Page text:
"1, 2, go!"
Cameron Shull takes a few steps and stops.
"1, 2, go!"
Tribune Chronicle / Michelle Robbins
Cameron Shull works hard to walk at fast pace on the treadmill inside the Universal Exercise Unit on a recent Friday at Easter Seals in Youngstown. Helping him is physical therapy assistant Peggy Mulichak.
He takes a few more steps and stops. And falls.
But he gets back up again. And again.
The "1-2" that physical therapist assistant Peggy Mulichak is calling out is not a race or a game. It's the number of seconds he can keep his balance in between stopping and starting.
How to help
The following fundraisers are planned to help raise money for Cameron Shull's therapy.
- Spaghetti benefit dinner, 1 to 6 p.m. July 18, The Central Inn, 2139 Youngstown Hubbard Road S.E., Youngstown. All-you-can-eat dinner includes spaghetti and meatball, salad, dessert, Italian bread. There will also be a Chinese auction and a 50/50 raffle. Cost is $10 for adults, $7 for children and free for kids 3 and younger. Carrout will be available.
- The 12th annual Ali Baba Grotto Poker Run is set for Aug. 22, rain or shine. Signup is a 9 a.m., first bike out at 11 a.m., last bike in at 5 p.m. Cost is $15 per driver and $10 per passenger for the 90-100 mile run. Free breakfast will be served from 9 to 11 a.m. Cash prizes will be awarded, and DJ Crazy Dave will provide music. Cost for dinner only is $10. For more information, call Eric at 330-509-9014 or 330-501-2720.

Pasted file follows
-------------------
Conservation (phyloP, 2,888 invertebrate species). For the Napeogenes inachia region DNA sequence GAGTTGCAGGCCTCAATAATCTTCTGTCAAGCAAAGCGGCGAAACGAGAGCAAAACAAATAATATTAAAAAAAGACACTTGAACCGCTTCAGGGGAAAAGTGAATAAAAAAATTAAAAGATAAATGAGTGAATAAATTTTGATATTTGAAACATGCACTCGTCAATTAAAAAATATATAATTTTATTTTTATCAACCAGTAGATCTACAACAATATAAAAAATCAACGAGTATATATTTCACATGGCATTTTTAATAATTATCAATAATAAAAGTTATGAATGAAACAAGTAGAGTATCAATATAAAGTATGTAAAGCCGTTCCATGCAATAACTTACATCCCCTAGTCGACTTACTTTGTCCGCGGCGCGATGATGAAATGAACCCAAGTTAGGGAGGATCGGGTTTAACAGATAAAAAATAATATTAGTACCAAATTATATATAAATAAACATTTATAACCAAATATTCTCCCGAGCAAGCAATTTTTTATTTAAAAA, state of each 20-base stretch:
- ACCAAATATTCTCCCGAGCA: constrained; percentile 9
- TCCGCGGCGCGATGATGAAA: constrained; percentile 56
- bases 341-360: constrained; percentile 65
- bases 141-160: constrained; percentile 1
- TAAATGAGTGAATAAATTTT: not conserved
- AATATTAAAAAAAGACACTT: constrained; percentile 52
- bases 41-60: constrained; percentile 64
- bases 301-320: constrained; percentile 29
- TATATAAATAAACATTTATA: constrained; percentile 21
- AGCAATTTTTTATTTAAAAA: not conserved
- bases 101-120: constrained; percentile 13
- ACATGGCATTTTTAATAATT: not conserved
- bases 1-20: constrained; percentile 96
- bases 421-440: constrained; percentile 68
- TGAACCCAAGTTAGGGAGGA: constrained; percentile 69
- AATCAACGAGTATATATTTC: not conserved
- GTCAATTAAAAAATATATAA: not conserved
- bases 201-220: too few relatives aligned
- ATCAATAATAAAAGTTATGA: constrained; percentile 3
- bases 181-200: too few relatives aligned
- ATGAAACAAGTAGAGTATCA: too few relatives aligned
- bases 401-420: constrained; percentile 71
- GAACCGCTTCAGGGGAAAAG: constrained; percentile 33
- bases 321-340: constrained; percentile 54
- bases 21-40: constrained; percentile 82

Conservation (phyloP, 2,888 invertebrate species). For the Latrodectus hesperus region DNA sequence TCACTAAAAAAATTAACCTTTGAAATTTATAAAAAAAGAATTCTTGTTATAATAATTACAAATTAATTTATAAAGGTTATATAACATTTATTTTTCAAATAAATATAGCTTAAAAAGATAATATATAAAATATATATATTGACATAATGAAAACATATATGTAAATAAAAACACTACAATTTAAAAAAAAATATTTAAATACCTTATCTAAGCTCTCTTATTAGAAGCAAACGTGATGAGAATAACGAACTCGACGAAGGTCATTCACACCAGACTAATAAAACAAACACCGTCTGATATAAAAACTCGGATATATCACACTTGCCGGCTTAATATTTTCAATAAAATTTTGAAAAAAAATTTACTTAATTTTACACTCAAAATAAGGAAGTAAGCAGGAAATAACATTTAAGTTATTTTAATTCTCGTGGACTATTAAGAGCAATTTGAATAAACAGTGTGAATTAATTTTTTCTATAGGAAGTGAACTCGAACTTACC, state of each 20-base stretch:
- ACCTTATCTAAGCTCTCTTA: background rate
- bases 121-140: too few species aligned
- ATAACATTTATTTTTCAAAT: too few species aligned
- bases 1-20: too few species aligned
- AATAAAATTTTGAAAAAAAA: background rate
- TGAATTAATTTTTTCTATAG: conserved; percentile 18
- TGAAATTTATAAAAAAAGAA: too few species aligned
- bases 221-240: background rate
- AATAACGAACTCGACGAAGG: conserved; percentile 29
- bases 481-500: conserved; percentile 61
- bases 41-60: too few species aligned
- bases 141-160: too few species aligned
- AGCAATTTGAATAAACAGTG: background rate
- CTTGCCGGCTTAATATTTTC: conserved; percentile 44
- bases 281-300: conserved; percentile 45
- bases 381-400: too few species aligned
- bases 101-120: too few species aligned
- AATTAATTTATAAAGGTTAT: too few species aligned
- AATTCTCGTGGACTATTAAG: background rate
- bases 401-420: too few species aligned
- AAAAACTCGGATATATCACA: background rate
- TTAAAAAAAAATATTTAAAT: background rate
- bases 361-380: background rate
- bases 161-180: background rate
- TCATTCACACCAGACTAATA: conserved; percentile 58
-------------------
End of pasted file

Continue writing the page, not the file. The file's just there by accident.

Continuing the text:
"If he can stop for 30 seconds," she says, "he won't be falling down anymore."
Cameron, 7, of Howland, has cerebral palsy. On June 25, he finished an intensive therapy program at Easter Seals in Youngstown - three hours a day, five a days a week for three weeks. The session equals one year of therapy advancement.
He will be a second grader at Howland Springs. The next school year, he'll be at the intermediate school on North Road, a two-story building with steps.
"He really wants to walk without those crutches so he can be like the other kids," Mulichak said.
Cerebral palsy, according to the United Cerebral Palsy website, is a number of disorders of the developing brain affecting body movement, posture and muscle coordination.
"He's using more energy learning to walk than most kids do in two hours of baseball practice," Mulichak said.
Cameron's mother, Kimberly Shull, said her son was born six and a half weeks early. The umbilical cord was wrapped around his neck, she said, which was taking oxygen from his brain.
She began to notice problems at about 9 months.
"He wasn't sitting up on his own or trying to crawl," she said.
Cameron is affected in his legs, hips and hands. In his case, the muscle tone is very tight.
Every night before bed, Cameron gets a warm bath to relax the muscles so he can wear straight-leg braces to sleep. In the morning, he must be stretched before putting different braces on his legs.
On the treadmill at Easter Seals, Cameron is suspended by a web of bungee cords in the Universal Exercise Unit. While he makes an effort to walk straight on the treadmill, the cords allow him to rest without fear of falling.